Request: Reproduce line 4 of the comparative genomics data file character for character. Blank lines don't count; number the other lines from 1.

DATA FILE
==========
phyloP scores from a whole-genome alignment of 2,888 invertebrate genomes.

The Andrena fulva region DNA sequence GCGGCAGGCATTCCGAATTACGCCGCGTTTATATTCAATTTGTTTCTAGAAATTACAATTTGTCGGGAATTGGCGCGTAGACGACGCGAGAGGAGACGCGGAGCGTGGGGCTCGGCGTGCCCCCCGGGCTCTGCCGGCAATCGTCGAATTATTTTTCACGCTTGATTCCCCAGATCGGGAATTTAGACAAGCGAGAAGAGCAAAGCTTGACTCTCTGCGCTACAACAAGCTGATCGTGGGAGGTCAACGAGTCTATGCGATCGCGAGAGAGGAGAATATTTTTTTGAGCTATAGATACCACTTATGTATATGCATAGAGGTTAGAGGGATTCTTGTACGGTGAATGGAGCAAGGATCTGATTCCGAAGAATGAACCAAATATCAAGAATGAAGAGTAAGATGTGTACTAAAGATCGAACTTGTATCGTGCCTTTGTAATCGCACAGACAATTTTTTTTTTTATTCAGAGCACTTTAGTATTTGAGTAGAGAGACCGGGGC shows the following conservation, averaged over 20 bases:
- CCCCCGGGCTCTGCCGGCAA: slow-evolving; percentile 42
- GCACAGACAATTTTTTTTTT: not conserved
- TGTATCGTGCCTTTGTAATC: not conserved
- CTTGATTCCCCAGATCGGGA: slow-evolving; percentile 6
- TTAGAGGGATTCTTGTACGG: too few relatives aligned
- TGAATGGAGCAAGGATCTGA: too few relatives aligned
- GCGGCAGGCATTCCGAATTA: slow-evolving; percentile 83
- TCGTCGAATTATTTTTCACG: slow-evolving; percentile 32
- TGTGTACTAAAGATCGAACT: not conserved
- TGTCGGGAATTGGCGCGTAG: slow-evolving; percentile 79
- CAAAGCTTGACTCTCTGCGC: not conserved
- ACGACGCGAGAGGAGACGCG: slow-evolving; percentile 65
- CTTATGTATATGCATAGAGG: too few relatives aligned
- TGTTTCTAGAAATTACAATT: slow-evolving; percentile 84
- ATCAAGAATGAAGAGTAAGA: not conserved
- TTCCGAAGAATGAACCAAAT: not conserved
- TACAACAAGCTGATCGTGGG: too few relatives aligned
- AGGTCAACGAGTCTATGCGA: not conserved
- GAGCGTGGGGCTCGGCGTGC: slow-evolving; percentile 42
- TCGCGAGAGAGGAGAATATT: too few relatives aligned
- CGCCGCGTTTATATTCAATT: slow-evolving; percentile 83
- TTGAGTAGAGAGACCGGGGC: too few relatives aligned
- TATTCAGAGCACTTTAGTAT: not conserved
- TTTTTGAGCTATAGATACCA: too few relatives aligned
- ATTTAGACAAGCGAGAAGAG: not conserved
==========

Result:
- GCACAGACAATTTTTTTTTT: not conserved